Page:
My marriage decision and our wedding preparations

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My marriage decision and our wedding preparations

Doğan Yücel is in the classroom where he teaches at PakTürk Schools. Marriage congratulations of students on the board.

Educationist Doğan Yücel narrated why he decided to get married after a short while in Pakistan, where he arrived as single, and how he prepared for the wedding.

Part Eight:

I graduated from university in 2004. My family wanted me to get married right away and start a home, and they wanted me to meet candidates for this. I was also offered a job in a tutoring centre in Istanbul. I also had an alternative of teaching abroad.

I left the ideas of marriage and working in Istanbul aside and went to Pakistan. When I arrived in Lahore, I found I was the third of unmarried teachers there. The food tasted different and was not to my liking at first. We had yet to have a dormitory where I could spend time with my students. Considering these, I got married in the summer of 2005. Before I had left for Pakistan, a few people with overseas experience had told me not to leave Turkey unmarried, but I hadn’t listened to them.

When I informed my family of my decision, they first suggested me to marry one relative. Although I do not remember the reason now, I did not take kindly to those offers. 15 days passed that way. Our school principal Mr. Turgut knew my marriage plans and said he would convey it to the director general of the PakTurk Schools, Mr. Ismail. The next day, Mr. Ismail called and said he knew someone in Ankara and that I could meet her if I wished.

We roamed over Ankara for engagement shopping

After that, I went to Ankara and talked to my future wife, Ms. Nazmiye. We decided to get married 24 hours later. I went to Sivas to inform my family and we planned to hold an engagement ceremony before the wedding. I had to go to Ankara again for engagement shopping. I went to Ankara with my sister and met with Ms. Nazmiye and did engagement shopping there. That day, for the first time, I understood what a woman’s disposition meant. 😊 We toured the bazaars and shops for hours. My sister and Ms. Nazmiye walked in the front and I pursued. We visited every place which dealt in wedding and engagement paraphernalia in Ankara, such as Ulus and Samanpazarı. While having dinner, we scheduled the engagement for the week next.

I returned to Sivas with my sister and completed the engagement preparations. Back then, a high school friend who worked in Antalya visited me. He had to return to his workplace after the summer vacation. My father hired a minibus and he travelled with our relatives to Ms. Nazmiye’s hometown, Afyon, for the engagement preparations. I followed with my late uncle in the car of a friend who worked in Antalya. Our engagement was officiated by my mother’s uncle, late Mahmut Hodja. After the engagement, I stayed at my father-in-law’s house. The engagement was on a Saturday. On Monday, our official marriage was officiated in the municipality. I returned to Sivas; but at the end of July, two weeks after the engagement, I had to return to Pakistan. We didn’t have the financial means to hold our wedding ceremony in such a short time.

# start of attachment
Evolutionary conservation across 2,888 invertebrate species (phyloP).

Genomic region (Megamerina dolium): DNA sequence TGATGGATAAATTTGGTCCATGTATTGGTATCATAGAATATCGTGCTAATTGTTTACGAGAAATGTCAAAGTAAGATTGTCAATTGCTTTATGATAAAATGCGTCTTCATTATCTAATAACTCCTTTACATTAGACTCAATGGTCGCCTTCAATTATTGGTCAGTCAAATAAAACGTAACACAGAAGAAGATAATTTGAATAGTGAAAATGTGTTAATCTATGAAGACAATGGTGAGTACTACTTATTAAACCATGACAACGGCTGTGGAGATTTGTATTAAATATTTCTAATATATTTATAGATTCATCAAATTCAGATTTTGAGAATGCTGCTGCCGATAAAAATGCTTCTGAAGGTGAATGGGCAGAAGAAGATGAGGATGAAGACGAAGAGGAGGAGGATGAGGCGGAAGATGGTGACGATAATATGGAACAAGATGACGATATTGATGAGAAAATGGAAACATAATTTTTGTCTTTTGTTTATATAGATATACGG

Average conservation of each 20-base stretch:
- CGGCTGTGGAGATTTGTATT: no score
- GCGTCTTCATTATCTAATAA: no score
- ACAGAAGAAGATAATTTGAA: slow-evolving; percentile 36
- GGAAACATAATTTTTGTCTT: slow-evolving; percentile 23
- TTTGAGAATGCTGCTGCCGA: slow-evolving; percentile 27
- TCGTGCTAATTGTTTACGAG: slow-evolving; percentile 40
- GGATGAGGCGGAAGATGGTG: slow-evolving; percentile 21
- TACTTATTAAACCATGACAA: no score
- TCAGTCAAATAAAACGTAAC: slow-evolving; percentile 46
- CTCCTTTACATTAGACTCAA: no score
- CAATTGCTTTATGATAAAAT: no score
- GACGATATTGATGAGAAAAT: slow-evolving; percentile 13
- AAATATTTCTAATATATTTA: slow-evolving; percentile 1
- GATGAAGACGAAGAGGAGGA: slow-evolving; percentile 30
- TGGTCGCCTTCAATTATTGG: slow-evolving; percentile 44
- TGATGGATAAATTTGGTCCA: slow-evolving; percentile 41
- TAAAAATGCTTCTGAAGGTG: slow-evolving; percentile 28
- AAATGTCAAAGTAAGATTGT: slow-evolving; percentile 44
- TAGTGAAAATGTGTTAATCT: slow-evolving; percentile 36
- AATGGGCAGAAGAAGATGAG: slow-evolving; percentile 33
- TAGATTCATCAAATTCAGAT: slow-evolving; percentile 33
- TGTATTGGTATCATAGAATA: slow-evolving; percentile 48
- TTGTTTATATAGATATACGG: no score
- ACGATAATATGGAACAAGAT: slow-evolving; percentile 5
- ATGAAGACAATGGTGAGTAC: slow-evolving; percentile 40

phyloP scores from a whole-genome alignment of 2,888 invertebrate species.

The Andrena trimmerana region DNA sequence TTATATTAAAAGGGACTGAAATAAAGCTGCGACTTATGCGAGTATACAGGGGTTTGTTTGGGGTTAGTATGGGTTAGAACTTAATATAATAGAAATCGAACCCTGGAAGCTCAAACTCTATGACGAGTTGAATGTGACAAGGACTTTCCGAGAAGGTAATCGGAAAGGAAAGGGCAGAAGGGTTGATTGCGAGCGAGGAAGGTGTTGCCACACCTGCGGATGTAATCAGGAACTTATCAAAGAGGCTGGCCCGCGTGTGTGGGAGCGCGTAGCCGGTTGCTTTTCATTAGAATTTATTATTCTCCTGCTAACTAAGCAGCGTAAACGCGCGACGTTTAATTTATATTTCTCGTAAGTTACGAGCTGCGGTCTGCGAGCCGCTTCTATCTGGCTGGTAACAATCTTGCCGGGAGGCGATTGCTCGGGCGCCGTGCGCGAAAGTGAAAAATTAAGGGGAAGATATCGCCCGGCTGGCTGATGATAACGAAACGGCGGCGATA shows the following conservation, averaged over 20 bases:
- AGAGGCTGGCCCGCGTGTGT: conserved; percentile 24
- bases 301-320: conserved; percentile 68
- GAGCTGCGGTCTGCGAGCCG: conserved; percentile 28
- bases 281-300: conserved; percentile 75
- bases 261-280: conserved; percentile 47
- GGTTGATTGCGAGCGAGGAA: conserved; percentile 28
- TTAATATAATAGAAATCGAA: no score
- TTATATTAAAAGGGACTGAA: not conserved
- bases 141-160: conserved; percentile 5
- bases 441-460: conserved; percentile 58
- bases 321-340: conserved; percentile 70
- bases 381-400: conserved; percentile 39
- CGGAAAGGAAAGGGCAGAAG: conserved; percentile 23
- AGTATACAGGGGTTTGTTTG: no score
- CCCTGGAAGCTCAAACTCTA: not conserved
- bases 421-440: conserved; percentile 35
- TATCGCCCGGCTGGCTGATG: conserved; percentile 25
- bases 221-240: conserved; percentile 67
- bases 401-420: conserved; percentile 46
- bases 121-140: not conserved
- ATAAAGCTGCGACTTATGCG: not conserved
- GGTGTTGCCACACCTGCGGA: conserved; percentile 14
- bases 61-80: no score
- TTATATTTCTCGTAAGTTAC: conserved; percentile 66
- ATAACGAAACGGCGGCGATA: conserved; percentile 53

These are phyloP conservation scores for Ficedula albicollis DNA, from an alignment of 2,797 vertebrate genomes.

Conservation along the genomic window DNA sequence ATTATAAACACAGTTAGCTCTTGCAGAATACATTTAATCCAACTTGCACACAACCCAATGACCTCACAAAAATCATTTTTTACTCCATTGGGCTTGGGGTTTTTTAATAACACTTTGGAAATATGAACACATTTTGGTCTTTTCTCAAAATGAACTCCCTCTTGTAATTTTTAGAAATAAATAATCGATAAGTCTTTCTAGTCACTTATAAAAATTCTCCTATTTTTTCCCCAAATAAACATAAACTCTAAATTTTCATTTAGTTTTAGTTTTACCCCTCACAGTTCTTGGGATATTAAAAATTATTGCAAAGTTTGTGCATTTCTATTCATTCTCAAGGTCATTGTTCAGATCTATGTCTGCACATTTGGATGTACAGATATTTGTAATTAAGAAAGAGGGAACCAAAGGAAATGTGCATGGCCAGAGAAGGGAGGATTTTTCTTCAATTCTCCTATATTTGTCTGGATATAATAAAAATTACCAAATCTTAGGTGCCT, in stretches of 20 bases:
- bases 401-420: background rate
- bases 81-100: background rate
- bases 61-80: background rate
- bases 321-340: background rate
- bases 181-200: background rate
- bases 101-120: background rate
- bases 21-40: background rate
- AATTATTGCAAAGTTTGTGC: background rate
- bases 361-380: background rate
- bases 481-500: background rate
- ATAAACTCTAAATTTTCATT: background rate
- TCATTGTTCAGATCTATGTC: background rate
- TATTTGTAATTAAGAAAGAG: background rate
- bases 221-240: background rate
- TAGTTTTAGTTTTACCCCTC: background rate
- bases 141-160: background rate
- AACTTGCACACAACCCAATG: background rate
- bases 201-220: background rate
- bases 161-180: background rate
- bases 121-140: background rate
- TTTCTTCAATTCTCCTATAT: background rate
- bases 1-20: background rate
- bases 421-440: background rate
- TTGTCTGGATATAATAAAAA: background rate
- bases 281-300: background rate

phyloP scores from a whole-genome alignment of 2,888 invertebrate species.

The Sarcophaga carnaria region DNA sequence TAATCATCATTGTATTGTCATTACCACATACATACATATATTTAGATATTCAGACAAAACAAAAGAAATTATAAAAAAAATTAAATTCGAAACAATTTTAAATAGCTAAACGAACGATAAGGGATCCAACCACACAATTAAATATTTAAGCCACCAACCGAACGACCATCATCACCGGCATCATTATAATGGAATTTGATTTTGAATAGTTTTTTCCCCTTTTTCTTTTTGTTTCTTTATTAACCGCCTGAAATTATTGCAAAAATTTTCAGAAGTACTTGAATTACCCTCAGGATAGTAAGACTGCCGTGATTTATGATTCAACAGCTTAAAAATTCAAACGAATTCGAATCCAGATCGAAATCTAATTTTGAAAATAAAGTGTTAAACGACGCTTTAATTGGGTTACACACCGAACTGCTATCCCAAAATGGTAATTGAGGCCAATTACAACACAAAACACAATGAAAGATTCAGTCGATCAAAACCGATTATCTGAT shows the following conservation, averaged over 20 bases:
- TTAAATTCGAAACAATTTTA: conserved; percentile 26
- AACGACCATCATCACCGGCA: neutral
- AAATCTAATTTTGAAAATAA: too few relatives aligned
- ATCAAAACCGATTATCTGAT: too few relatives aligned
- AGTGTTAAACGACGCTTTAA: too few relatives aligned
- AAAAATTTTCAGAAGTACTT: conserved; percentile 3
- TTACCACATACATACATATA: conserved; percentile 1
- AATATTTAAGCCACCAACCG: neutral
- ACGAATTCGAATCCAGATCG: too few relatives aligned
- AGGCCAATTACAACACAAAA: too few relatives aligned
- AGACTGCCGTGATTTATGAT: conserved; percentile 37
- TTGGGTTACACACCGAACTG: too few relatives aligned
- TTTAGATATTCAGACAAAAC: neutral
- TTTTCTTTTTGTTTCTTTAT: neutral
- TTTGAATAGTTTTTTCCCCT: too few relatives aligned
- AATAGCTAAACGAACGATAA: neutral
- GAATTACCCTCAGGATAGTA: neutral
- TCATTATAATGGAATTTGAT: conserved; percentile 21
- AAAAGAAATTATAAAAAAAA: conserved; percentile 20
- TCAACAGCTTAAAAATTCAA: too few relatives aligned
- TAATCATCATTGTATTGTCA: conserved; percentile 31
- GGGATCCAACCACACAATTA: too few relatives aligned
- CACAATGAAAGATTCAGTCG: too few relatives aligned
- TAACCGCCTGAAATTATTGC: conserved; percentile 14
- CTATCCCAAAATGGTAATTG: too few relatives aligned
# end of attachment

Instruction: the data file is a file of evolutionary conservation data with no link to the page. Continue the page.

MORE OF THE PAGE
My salary was not enough to pay my house rent and return my debts

In the summer of 2005, I took over the house of a friend who had returned to Turkey from Lahore. I bought some of his stuff. Meanwhile, I kept on paying rent for both the dormitory and the house I had taken over. This continued for 3.5 months until my wedding. Finally, I took 10 days’ leave from the school administration to visit Turkey and have my wedding. (I will not repeat the details of the wedding process here, as it was earlier published on the PakTurk File)

Once we arrived at our home in Lahore after the wedding, we had to complete the missing household items. Yet, we had no money for that. I had received my four-month salary as an advance from the accounting office. When I paid the house rent and returned the instalment of the advance, I was left with an outstanding amount equal to 100 dollars. That’s why we didn’t have any means to buy household items at first. Actually, the accountant had warned me when I had asked for an advance, but I had to.

Our house was a 3+1 portion of a bungalow. One room had been locked by the landlord. In one room we had a thin wall-to-wall carpet and a few Afghani floor cushions. In the other room was a cot. Except for the living room, we had ‘curtained’ the windows with newspapers. My father, who had covered my wedding expenses, also sent the rent for two months. After about six months, after paying the rent, we had enough money to buy a few simple items for the house. My wife was pregnant. When Lahore’s summer heat showed up, she could not stand it much longer. She had to go to Turkey. A month after she left, I could buy an air conditioner for the house.

To be continued…


Part Seven: Days of ‘scarcity’ and opening of a school in Islampura

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